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2021 - Antarctic voyage

RV Tangaroa is undertaking a 45-day voyage (TAN2101) to the Southern Ocean and Ross Sea from 10 January and returning February 16, 2021. 

Scientists will carry out nine separate objectives to better understand the processes governing this region and the role of the Marine Protected Area (established in December 2017) in protecting this environment. These include surveys of fish species and seabed habitats, ecosystem studies of plankton, oceanographic and atmospheric measurements to improve understanding of climate-related processes, and making observations of whales. 

Examining biodiversity and ocean dynamics

Researchers are working their way through a wealth of new Antarctic marine data after RV Tangaroa successfully completed its five week scientific voyage to the Ross Sea.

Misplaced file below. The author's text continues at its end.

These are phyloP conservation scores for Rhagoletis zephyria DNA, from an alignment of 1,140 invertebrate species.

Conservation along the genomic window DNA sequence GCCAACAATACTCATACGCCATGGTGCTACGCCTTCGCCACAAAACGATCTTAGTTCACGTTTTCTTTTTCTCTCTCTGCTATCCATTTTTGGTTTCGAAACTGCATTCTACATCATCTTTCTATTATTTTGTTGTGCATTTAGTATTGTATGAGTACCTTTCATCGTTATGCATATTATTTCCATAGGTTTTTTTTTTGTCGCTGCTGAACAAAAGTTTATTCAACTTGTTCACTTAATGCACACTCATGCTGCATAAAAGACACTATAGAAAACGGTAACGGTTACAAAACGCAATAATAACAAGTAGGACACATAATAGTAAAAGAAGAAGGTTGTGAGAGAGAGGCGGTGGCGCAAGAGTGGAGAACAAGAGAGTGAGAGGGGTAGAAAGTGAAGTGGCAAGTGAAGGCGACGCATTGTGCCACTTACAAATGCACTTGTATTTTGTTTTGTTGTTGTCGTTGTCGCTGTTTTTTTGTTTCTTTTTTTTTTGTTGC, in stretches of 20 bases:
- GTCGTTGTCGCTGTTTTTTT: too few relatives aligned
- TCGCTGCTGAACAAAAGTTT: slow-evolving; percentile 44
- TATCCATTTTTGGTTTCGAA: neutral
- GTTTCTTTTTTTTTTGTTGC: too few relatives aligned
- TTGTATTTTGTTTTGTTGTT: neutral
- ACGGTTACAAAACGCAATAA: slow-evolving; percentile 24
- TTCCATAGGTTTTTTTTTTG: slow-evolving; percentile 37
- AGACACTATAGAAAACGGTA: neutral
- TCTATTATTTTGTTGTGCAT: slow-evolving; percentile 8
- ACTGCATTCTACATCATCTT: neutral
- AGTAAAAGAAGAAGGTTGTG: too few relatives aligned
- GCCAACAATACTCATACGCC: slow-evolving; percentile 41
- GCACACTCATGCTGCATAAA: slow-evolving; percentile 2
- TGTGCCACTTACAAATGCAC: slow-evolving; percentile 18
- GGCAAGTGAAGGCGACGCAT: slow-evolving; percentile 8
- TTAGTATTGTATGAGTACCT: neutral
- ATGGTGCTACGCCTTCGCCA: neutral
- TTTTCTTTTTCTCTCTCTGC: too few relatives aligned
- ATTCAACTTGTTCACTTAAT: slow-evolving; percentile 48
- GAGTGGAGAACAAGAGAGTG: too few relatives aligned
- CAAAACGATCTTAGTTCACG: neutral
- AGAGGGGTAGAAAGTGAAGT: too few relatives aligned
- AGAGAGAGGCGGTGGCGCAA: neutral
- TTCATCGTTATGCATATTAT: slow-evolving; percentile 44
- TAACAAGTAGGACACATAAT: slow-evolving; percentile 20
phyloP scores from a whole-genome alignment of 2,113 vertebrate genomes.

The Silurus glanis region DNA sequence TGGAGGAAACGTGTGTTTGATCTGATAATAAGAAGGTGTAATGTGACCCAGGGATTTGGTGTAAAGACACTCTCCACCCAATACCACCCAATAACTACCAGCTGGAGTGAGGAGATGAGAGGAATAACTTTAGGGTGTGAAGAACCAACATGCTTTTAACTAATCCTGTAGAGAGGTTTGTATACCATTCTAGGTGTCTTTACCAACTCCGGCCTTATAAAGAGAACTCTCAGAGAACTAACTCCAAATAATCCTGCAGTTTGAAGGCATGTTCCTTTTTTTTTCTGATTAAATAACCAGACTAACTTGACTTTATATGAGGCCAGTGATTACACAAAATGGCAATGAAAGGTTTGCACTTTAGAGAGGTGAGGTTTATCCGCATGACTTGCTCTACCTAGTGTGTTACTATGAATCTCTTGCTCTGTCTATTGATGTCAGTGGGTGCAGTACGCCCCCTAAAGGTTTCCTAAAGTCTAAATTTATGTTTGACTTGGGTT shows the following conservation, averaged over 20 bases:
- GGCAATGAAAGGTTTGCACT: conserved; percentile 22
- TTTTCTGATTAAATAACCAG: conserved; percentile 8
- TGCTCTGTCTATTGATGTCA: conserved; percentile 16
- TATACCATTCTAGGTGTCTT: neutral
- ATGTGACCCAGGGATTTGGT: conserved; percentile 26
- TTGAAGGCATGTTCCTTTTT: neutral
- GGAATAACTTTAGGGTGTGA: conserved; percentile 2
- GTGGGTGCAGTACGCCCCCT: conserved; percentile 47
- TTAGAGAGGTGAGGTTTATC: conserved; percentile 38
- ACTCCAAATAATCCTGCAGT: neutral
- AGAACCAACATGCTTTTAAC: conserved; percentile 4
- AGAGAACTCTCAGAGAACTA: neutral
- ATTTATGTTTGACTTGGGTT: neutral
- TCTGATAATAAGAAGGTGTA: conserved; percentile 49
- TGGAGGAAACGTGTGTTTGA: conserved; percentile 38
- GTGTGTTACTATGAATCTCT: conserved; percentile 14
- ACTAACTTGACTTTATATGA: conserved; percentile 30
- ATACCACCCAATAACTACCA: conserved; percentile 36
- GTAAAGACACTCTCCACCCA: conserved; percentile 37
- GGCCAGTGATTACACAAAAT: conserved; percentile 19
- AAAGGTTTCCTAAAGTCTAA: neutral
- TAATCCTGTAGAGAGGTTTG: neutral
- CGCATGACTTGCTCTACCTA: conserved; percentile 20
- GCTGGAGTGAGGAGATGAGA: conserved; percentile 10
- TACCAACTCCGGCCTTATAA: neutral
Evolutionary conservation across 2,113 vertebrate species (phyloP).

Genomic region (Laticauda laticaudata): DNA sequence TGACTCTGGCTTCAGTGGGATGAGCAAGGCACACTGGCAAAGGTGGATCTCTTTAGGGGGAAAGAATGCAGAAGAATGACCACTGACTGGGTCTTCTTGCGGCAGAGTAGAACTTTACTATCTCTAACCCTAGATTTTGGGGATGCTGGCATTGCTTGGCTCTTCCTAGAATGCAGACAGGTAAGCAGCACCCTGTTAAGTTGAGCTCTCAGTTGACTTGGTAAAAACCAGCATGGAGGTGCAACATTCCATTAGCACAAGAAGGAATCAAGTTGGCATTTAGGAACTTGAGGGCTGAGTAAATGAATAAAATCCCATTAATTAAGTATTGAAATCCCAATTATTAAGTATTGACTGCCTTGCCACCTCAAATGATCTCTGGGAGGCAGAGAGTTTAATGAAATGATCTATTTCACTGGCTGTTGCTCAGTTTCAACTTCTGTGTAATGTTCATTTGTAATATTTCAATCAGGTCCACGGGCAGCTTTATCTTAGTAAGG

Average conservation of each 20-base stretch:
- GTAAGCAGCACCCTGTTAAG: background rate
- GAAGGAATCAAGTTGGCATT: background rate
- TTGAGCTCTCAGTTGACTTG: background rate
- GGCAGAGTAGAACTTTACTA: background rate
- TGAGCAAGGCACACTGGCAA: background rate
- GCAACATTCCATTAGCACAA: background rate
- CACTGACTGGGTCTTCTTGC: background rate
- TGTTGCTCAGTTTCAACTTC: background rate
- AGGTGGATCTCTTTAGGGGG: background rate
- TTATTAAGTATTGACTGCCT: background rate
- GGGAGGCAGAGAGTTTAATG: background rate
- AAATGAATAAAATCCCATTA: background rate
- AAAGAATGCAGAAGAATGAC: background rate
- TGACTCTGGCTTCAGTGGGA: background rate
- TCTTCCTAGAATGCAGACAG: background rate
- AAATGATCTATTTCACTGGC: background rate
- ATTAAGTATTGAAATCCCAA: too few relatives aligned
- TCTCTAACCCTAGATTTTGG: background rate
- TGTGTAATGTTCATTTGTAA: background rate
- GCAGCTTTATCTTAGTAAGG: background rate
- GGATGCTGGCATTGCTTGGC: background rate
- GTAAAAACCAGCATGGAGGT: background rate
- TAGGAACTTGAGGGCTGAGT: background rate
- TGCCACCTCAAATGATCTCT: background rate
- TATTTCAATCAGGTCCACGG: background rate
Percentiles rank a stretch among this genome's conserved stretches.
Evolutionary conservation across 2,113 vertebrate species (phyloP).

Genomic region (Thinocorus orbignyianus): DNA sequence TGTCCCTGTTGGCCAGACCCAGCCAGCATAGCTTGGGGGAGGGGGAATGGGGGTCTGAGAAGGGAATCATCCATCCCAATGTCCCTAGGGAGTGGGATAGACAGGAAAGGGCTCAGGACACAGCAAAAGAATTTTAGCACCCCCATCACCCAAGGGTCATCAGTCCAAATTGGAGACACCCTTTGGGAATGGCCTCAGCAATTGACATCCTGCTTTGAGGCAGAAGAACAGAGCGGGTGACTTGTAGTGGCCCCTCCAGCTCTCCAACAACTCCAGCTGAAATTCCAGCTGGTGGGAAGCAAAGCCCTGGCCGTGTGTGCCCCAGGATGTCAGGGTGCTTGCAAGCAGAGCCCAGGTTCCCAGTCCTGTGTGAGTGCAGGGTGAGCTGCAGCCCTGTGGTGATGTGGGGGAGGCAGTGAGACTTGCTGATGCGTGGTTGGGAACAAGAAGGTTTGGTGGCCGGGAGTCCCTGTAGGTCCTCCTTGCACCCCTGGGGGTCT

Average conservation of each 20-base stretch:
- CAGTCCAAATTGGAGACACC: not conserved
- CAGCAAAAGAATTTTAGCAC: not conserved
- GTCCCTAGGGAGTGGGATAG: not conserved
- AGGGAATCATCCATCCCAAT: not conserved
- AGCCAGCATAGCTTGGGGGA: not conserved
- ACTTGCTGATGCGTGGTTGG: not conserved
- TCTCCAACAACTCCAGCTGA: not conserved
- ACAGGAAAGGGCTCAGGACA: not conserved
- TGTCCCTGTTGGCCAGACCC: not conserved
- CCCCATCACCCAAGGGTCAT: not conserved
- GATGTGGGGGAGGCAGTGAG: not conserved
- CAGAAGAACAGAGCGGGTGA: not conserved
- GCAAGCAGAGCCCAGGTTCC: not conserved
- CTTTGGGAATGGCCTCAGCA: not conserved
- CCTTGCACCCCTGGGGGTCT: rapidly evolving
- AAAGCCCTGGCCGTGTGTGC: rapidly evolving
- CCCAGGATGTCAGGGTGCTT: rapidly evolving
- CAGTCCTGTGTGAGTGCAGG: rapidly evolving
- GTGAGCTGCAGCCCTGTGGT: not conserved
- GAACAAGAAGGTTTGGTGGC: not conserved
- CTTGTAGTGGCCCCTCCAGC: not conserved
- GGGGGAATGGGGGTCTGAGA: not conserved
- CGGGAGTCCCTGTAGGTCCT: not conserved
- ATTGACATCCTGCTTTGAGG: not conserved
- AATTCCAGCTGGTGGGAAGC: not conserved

Science update 5 from Richard O’Driscoll

Day 34 of the Ross Sea Life in a Changing Climate (ReLiCC) 2021 voyage on RV Tangaroa. We are back in New Zealand waters and due to arrive in Wellington on the morning of Monday 15 Feb.

Eavesdropping on sperm whales in Antarctica

The moorings team is bringing back precious data from long-term underwater listening devices which the researchers are using to search for signs that sperm whales are finally returning in numbers to the Ross Sea.

Voyage update 5 from Evan Solly, Ice Pilot

Departed all the wonderful coastal scenery and moved east out into the Ross sea polynya

Message in a bottle: Glen Walker

Glen Walker is the bosun aboard NIWA’s research vessel Tangaroa currently exploring the waters around Antarctica. His reading list is exclusively sea disaster stories.

Science update 4 from Richard O’Driscoll

We are now four weeks into the Ross Sea Life in a Changing Climate (ReLiCC) 2021 voyage on RV Tangaroa and our time in the Ross Sea is rapidly coming to an end.

Voyage update 4 from Evan Solly, Ice Pilot